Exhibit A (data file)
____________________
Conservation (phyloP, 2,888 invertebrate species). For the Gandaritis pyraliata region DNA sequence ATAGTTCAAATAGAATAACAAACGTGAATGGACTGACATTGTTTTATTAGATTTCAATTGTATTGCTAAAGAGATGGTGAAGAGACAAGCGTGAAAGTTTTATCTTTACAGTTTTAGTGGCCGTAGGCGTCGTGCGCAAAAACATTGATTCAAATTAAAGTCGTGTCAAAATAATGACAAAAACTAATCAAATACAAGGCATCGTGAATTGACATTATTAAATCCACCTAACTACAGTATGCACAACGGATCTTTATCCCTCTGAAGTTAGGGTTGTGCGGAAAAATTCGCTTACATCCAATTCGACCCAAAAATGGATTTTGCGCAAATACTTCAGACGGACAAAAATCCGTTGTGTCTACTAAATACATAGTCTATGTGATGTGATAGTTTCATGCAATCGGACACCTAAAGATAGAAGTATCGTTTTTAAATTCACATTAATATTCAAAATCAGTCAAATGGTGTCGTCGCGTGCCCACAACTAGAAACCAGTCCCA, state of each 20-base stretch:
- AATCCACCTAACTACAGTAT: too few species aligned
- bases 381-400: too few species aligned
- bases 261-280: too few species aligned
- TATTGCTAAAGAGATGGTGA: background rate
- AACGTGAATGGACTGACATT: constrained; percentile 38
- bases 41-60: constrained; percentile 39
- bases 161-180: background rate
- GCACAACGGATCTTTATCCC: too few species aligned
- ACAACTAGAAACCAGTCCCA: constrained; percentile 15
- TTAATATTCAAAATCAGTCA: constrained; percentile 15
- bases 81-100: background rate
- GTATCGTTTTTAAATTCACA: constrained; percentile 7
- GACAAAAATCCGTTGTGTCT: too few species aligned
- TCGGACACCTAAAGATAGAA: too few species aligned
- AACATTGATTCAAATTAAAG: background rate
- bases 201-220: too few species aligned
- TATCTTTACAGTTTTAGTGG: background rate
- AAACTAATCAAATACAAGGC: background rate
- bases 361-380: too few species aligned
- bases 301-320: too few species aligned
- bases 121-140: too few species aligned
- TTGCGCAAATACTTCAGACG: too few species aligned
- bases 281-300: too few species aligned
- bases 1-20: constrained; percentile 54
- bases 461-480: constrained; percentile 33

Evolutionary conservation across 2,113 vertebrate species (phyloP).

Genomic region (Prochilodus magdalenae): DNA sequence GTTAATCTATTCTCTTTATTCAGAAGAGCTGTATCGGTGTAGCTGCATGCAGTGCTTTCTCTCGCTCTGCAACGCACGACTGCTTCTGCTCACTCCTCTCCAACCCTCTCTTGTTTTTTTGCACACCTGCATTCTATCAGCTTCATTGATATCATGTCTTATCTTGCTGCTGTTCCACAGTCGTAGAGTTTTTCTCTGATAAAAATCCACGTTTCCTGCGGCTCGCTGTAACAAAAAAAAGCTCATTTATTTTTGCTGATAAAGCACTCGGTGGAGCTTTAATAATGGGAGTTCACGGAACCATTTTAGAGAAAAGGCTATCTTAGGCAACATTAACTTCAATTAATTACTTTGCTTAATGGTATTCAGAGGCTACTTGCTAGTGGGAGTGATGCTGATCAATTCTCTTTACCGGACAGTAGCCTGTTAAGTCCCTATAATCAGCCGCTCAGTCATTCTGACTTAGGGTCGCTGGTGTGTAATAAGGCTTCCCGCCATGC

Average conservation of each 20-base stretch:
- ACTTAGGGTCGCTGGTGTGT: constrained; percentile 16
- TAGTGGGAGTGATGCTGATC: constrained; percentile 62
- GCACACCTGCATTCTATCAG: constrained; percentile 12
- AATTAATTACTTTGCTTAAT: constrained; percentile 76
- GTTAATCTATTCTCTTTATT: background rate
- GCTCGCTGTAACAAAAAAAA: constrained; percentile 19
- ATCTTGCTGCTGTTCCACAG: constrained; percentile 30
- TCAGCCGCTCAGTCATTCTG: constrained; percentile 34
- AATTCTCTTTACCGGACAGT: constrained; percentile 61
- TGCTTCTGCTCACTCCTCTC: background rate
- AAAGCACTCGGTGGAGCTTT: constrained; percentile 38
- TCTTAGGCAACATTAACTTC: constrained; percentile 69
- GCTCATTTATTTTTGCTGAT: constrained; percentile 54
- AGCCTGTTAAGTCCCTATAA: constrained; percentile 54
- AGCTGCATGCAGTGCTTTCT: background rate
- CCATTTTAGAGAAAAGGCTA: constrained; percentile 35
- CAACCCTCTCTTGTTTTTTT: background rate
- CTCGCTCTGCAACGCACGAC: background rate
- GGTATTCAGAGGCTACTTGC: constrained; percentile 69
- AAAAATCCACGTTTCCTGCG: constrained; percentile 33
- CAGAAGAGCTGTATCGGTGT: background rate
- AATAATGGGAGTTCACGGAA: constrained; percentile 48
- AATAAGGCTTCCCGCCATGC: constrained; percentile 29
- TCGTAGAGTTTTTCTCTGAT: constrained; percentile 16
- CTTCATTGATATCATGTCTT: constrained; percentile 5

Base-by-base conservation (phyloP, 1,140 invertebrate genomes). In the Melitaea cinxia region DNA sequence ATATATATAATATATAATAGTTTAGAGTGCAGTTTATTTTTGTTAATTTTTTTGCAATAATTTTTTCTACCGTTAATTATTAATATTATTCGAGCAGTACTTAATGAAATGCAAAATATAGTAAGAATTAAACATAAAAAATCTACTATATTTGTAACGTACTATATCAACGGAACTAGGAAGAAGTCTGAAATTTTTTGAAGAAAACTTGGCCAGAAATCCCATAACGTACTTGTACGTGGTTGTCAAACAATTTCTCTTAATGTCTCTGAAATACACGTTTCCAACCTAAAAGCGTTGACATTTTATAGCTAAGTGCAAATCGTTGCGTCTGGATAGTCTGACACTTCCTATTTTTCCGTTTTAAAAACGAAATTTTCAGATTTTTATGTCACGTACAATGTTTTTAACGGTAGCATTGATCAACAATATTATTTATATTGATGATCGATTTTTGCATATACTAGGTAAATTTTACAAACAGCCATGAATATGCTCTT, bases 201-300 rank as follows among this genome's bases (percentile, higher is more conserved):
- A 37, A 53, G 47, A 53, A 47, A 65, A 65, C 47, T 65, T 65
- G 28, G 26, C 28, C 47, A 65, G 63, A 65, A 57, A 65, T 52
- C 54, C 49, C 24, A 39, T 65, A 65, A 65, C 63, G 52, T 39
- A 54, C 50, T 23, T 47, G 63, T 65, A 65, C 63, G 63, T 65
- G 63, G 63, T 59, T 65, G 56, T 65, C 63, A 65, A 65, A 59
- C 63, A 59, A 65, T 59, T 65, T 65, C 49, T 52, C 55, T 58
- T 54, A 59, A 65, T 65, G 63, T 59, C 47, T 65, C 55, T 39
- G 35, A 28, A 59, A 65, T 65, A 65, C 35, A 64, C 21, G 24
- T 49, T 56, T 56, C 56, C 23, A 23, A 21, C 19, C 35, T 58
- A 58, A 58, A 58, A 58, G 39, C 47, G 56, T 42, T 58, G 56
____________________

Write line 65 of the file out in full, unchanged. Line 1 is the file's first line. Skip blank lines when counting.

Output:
- A 58, A 58, A 58, A 58, G 39, C 47, G 56, T 42, T 58, G 56